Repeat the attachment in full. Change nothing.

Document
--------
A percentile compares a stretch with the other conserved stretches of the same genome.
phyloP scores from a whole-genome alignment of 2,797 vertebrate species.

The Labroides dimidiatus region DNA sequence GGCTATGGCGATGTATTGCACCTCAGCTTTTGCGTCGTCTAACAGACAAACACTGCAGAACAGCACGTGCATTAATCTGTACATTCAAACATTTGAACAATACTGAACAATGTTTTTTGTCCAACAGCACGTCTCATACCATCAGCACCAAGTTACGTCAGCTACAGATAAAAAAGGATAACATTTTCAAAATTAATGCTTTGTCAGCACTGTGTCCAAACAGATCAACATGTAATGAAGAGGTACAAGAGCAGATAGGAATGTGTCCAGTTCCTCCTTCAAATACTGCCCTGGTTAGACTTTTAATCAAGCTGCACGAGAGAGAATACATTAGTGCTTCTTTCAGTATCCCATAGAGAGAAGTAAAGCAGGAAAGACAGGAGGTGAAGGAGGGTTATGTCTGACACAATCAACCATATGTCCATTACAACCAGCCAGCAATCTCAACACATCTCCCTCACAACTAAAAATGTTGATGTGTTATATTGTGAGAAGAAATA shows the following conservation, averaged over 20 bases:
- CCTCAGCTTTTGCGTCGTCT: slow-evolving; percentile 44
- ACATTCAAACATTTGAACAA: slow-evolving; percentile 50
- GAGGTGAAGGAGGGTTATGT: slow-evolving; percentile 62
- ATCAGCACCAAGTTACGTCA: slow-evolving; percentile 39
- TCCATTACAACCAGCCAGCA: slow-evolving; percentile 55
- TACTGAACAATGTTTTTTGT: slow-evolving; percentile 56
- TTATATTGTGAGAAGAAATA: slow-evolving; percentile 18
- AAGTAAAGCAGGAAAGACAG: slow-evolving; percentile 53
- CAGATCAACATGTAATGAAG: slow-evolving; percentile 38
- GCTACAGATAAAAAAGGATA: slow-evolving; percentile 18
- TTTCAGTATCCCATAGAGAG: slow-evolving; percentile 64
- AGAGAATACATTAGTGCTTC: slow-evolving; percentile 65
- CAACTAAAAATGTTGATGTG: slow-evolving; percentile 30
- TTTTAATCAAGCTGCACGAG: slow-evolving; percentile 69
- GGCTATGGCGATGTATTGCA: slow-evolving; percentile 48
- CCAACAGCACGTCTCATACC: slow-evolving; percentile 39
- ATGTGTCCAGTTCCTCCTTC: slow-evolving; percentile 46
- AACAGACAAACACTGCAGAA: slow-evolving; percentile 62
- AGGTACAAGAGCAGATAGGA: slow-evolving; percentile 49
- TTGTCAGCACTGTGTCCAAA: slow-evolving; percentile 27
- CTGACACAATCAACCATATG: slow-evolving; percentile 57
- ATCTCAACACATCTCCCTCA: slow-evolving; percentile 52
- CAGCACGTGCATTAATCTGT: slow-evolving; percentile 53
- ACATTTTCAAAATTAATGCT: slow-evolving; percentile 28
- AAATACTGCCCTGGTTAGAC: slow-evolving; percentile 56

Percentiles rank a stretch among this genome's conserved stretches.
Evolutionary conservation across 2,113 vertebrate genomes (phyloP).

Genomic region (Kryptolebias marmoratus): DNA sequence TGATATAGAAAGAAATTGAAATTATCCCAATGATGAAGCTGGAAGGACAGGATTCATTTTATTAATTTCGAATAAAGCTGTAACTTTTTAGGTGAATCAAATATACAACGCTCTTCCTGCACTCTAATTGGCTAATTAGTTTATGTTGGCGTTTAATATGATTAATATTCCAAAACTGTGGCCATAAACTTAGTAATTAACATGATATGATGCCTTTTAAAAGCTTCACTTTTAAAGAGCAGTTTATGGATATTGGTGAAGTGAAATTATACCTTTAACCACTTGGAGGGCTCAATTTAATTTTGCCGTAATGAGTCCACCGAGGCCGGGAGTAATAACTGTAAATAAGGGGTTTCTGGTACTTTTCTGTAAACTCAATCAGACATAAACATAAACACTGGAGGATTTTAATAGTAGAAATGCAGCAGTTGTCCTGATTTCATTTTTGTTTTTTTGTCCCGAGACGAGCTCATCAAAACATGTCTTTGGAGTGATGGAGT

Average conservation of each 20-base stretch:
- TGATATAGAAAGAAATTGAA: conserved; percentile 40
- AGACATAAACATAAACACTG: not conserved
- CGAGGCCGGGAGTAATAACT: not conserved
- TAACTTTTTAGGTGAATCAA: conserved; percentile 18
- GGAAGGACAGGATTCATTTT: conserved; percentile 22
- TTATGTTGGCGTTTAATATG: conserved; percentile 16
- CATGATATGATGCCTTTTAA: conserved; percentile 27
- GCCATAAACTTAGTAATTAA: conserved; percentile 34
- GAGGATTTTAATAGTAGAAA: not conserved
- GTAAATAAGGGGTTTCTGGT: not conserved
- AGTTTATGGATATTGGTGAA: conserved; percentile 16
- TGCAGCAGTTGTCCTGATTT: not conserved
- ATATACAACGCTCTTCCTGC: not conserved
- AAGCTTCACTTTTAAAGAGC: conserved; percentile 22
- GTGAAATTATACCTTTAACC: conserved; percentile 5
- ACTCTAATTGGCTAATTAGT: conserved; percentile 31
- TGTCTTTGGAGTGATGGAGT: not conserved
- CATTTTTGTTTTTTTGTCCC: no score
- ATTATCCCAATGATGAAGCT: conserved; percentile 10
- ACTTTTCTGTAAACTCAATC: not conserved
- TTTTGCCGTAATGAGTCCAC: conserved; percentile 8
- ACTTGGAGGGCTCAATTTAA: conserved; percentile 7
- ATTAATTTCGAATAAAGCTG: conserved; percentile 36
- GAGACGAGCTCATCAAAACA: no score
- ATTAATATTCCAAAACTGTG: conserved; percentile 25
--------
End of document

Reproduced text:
A percentile compares a stretch with the other conserved stretches of the same genome.
phyloP scores from a whole-genome alignment of 2,797 vertebrate species.

The Labroides dimidiatus region DNA sequence GGCTATGGCGATGTATTGCACCTCAGCTTTTGCGTCGTCTAACAGACAAACACTGCAGAACAGCACGTGCATTAATCTGTACATTCAAACATTTGAACAATACTGAACAATGTTTTTTGTCCAACAGCACGTCTCATACCATCAGCACCAAGTTACGTCAGCTACAGATAAAAAAGGATAACATTTTCAAAATTAATGCTTTGTCAGCACTGTGTCCAAACAGATCAACATGTAATGAAGAGGTACAAGAGCAGATAGGAATGTGTCCAGTTCCTCCTTCAAATACTGCCCTGGTTAGACTTTTAATCAAGCTGCACGAGAGAGAATACATTAGTGCTTCTTTCAGTATCCCATAGAGAGAAGTAAAGCAGGAAAGACAGGAGGTGAAGGAGGGTTATGTCTGACACAATCAACCATATGTCCATTACAACCAGCCAGCAATCTCAACACATCTCCCTCACAACTAAAAATGTTGATGTGTTATATTGTGAGAAGAAATA shows the following conservation, averaged over 20 bases:
- CCTCAGCTTTTGCGTCGTCT: slow-evolving; percentile 44
- ACATTCAAACATTTGAACAA: slow-evolving; percentile 50
- GAGGTGAAGGAGGGTTATGT: slow-evolving; percentile 62
- ATCAGCACCAAGTTACGTCA: slow-evolving; percentile 39
- TCCATTACAACCAGCCAGCA: slow-evolving; percentile 55
- TACTGAACAATGTTTTTTGT: slow-evolving; percentile 56
- TTATATTGTGAGAAGAAATA: slow-evolving; percentile 18
- AAGTAAAGCAGGAAAGACAG: slow-evolving; percentile 53
- CAGATCAACATGTAATGAAG: slow-evolving; percentile 38
- GCTACAGATAAAAAAGGATA: slow-evolving; percentile 18
- TTTCAGTATCCCATAGAGAG: slow-evolving; percentile 64
- AGAGAATACATTAGTGCTTC: slow-evolving; percentile 65
- CAACTAAAAATGTTGATGTG: slow-evolving; percentile 30
- TTTTAATCAAGCTGCACGAG: slow-evolving; percentile 69
- GGCTATGGCGATGTATTGCA: slow-evolving; percentile 48
- CCAACAGCACGTCTCATACC: slow-evolving; percentile 39
- ATGTGTCCAGTTCCTCCTTC: slow-evolving; percentile 46
- AACAGACAAACACTGCAGAA: slow-evolving; percentile 62
- AGGTACAAGAGCAGATAGGA: slow-evolving; percentile 49
- TTGTCAGCACTGTGTCCAAA: slow-evolving; percentile 27
- CTGACACAATCAACCATATG: slow-evolving; percentile 57
- ATCTCAACACATCTCCCTCA: slow-evolving; percentile 52
- CAGCACGTGCATTAATCTGT: slow-evolving; percentile 53
- ACATTTTCAAAATTAATGCT: slow-evolving; percentile 28
- AAATACTGCCCTGGTTAGAC: slow-evolving; percentile 56

Percentiles rank a stretch among this genome's conserved stretches.
Evolutionary conservation across 2,113 vertebrate genomes (phyloP).

Genomic region (Kryptolebias marmoratus): DNA sequence TGATATAGAAAGAAATTGAAATTATCCCAATGATGAAGCTGGAAGGACAGGATTCATTTTATTAATTTCGAATAAAGCTGTAACTTTTTAGGTGAATCAAATATACAACGCTCTTCCTGCACTCTAATTGGCTAATTAGTTTATGTTGGCGTTTAATATGATTAATATTCCAAAACTGTGGCCATAAACTTAGTAATTAACATGATATGATGCCTTTTAAAAGCTTCACTTTTAAAGAGCAGTTTATGGATATTGGTGAAGTGAAATTATACCTTTAACCACTTGGAGGGCTCAATTTAATTTTGCCGTAATGAGTCCACCGAGGCCGGGAGTAATAACTGTAAATAAGGGGTTTCTGGTACTTTTCTGTAAACTCAATCAGACATAAACATAAACACTGGAGGATTTTAATAGTAGAAATGCAGCAGTTGTCCTGATTTCATTTTTGTTTTTTTGTCCCGAGACGAGCTCATCAAAACATGTCTTTGGAGTGATGGAGT

Average conservation of each 20-base stretch:
- TGATATAGAAAGAAATTGAA: conserved; percentile 40
- AGACATAAACATAAACACTG: not conserved
- CGAGGCCGGGAGTAATAACT: not conserved
- TAACTTTTTAGGTGAATCAA: conserved; percentile 18
- GGAAGGACAGGATTCATTTT: conserved; percentile 22
- TTATGTTGGCGTTTAATATG: conserved; percentile 16
- CATGATATGATGCCTTTTAA: conserved; percentile 27
- GCCATAAACTTAGTAATTAA: conserved; percentile 34
- GAGGATTTTAATAGTAGAAA: not conserved
- GTAAATAAGGGGTTTCTGGT: not conserved
- AGTTTATGGATATTGGTGAA: conserved; percentile 16
- TGCAGCAGTTGTCCTGATTT: not conserved
- ATATACAACGCTCTTCCTGC: not conserved
- AAGCTTCACTTTTAAAGAGC: conserved; percentile 22
- GTGAAATTATACCTTTAACC: conserved; percentile 5
- ACTCTAATTGGCTAATTAGT: conserved; percentile 31
- TGTCTTTGGAGTGATGGAGT: not conserved
- CATTTTTGTTTTTTTGTCCC: no score
- ATTATCCCAATGATGAAGCT: conserved; percentile 10
- ACTTTTCTGTAAACTCAATC: not conserved
- TTTTGCCGTAATGAGTCCAC: conserved; percentile 8
- ACTTGGAGGGCTCAATTTAA: conserved; percentile 7
- ATTAATTTCGAATAAAGCTG: conserved; percentile 36
- GAGACGAGCTCATCAAAACA: no score
- ATTAATATTCCAAAACTGTG: conserved; percentile 25